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Tuesday, 14 June 2011
Page: 5998


Mr SHORTEN (MaribyrnongAssistant Treasurer and Minister for Financial Services and Superannuation) (19:19): I would like to thank the member for Blair for his question and the ongoing work he puts into the participation and productivity agenda in Australia and, indeed, in his own area, in Ipswich and other regions. There are a range of initiatives in the budget on participation and productivity—in fact, there are a lot of initiatives on participation and productivity in the budget. Obviously the member is familiar with some of them, but I draw his attention to Budget Paper No. 2—and, again, I note that the opposition has one budget paper between the two members here, so they could share—at page 131. We are looking at linking—

Mr Tony Smith: It's the ACTU handbook.

Mr SHORTEN: How is it that I start talking about linking job seekers with a disability and national employers, and I get catcalls from the member for Casey? We are also proposing to put in place wage subsidies for people with a disability. We all know that people with a disability have not shared in the long prosperity of the last 20 years. So we are looking at further wage subsidies. We are also putting in place wage subsidies for the very long-term unemployed. This is an important initiative because, whilst Australia has been doing well—despite the difficulty of the global financial crisis and despite the benefits of the mining boom mark 1 being squandered by the opposition when they were in government—there have been pockets of disadvantage, and there are families where you have second- and third-generation unemployment. So we are putting in wage subsidies for these people, to assist them to get the chance to break the cycle of unemployment.

We are also accelerating Australian apprenticeships. So if you are a very motivated trades apprentice and you can get through the units of your learning and your employer is satisfied with your work, we can accelerate your apprenticeship. We are also providing additional language and literacy programs to assist people in the workplace. Interestingly enough, we are also providing mentoring for apprentices. We think this is a good idea, and perhaps some of the inspiration comes from watching the member for Berowra assist the member for Longman. Apprenticeship mentoring—it happens everywhere. We are also looking at the access arrangements for Australian apprentices. This is a government which, in each budget since being elected, has supported apprentices and supported the development of apprentices, and I would invite the members opposite to attend some of the apprentice jobs shows and see what a good job is being done.

But it does not stop there. We are putting in place compulsory participation plans and support for teenage parents. We are also looking at changing the eligibility criteria for youth allowance so that our young people who are 20 and 21 will get the youth allowance if they are at home rather than the unemployment benefit. These are tough decisions but decisions that this government is making in order to ensure that everyone is encouraged to participate.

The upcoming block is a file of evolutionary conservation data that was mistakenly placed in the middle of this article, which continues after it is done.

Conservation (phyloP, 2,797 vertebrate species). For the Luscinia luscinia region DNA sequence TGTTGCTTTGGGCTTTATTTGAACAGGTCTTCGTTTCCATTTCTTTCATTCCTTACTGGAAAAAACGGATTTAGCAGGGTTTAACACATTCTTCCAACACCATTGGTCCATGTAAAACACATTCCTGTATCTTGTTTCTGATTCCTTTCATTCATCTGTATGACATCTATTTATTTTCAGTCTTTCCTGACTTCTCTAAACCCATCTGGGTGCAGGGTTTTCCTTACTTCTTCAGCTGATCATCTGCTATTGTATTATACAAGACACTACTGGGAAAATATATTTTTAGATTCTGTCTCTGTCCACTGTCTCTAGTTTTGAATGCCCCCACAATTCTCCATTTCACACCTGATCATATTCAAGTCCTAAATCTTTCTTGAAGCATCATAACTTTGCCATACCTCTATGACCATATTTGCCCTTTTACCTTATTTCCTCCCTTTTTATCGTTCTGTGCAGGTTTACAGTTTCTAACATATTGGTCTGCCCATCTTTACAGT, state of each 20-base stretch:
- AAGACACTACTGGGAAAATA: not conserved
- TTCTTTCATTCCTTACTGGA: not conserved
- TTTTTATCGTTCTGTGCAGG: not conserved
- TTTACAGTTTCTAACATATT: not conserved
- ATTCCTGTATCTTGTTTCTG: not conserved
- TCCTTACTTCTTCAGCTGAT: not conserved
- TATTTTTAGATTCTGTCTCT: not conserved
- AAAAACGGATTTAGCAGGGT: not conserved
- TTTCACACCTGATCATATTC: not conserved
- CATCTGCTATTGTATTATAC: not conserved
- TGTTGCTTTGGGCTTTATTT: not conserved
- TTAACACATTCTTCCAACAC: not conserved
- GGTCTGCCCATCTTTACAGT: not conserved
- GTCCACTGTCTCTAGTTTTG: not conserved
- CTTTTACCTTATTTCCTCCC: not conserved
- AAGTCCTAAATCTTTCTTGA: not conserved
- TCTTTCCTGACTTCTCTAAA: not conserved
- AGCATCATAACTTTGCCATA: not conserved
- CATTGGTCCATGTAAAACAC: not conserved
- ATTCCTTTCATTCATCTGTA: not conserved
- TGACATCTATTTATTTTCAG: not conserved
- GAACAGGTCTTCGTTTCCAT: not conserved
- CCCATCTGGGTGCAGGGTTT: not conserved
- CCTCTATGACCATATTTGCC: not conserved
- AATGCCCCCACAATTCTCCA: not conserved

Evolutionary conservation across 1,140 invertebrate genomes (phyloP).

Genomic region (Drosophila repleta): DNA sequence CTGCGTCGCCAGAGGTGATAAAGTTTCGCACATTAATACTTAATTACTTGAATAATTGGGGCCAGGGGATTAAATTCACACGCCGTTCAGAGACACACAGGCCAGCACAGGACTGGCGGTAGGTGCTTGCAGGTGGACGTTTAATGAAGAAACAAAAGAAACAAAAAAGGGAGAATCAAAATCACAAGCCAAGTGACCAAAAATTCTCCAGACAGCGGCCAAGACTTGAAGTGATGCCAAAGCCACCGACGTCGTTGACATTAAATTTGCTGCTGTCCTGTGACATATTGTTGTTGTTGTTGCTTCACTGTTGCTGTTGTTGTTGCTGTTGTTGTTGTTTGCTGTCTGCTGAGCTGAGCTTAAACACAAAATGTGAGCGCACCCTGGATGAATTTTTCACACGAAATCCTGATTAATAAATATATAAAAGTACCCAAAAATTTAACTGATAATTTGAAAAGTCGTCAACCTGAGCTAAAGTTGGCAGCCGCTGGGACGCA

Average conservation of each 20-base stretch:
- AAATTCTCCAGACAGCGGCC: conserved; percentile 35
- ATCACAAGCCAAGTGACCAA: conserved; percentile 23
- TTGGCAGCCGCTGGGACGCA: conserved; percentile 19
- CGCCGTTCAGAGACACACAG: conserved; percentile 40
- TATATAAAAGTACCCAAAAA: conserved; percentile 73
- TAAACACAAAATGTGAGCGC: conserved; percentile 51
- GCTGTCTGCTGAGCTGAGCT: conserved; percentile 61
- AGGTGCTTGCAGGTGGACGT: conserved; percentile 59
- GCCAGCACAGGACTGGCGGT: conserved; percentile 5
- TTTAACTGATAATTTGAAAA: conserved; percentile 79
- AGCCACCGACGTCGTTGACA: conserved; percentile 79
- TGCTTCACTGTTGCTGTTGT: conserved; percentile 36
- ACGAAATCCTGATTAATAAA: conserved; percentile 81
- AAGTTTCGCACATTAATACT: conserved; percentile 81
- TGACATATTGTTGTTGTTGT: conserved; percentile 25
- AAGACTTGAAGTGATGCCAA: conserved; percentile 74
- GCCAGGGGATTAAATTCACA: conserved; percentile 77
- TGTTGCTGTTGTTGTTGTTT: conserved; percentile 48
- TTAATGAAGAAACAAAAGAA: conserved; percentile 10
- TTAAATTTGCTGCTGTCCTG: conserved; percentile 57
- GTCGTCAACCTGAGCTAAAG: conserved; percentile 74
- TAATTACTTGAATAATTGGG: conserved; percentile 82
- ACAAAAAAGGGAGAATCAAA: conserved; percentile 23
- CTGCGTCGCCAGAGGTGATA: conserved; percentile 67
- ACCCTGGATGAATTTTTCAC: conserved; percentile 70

I have made it clear also that we are looking at putting in place compulsory participation requirements for families and for people in jobless families in targeted locations—a tough call, but one that I would hope the opposition would support us on. We are also looking at working with group training apprenticeship schemes—very good—and we are also providing incentives for single parents and parenting reform.

We are working with Indigenous youth and Indigenous job seekers. A great little scheme which I think the parliament should be made aware of is the Indigenous Ranger Cadetships. They will go some way to assisting Indigenous Australians in remote communities. There is good news also for mature age workers—good news indeed. We are providing more assistance to help mature age workers. Registered training organisations will be eligible for grants of money for people who are older than 55 so that those people will be able to gain assistance in seeking work.

We are also looking at working with the states. We are identifying areas—regions of Australia, postcodes—to be provided with a bundle of employment initiatives. We are also looking at making sure that we are working with all of the services for job seekers so that people are encouraged to be able to reach out and find that work. We are making sure that, as we develop these services, we are working with the single parents to make sure that they are able to enter the workforce. Indeed, as the member for Blair would know, we are also working on a range of issues in terms of child care to allow parents to be able to participate more in the workplace. There is a lot being done in the field of productivity and participation in the budget.